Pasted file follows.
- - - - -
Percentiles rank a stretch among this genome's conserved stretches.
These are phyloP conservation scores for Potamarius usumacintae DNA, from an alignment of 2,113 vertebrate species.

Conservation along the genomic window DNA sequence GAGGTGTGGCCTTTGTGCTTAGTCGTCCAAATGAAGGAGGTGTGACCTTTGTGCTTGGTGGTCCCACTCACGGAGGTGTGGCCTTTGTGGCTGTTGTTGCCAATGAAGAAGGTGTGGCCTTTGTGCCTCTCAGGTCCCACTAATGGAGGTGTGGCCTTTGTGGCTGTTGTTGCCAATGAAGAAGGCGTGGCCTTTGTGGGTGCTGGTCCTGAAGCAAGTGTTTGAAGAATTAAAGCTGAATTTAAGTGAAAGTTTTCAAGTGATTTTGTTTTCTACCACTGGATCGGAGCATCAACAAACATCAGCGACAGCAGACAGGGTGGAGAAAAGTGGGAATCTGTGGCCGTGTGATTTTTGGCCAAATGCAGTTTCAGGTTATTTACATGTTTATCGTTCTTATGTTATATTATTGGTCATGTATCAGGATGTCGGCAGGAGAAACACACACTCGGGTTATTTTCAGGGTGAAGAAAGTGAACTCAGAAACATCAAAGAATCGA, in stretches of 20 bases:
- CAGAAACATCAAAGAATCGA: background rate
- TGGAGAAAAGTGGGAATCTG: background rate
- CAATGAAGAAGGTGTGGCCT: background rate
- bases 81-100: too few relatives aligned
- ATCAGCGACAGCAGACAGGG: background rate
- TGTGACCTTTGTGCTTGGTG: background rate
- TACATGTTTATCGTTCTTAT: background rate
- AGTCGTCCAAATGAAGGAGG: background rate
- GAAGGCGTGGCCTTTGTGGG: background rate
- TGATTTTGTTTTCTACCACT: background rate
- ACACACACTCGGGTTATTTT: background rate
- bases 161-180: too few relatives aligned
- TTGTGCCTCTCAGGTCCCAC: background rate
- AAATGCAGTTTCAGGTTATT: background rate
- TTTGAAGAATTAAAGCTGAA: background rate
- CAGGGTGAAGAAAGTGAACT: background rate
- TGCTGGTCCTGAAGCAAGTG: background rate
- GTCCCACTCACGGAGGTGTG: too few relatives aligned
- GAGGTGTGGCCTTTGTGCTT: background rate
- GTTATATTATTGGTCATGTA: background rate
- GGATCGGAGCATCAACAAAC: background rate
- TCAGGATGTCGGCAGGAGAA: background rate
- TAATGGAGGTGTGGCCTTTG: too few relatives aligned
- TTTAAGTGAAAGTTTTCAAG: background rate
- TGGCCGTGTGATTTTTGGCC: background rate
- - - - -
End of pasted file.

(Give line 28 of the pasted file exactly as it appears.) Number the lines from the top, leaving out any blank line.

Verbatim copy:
- TGGCCGTGTGATTTTTGGCC: background rate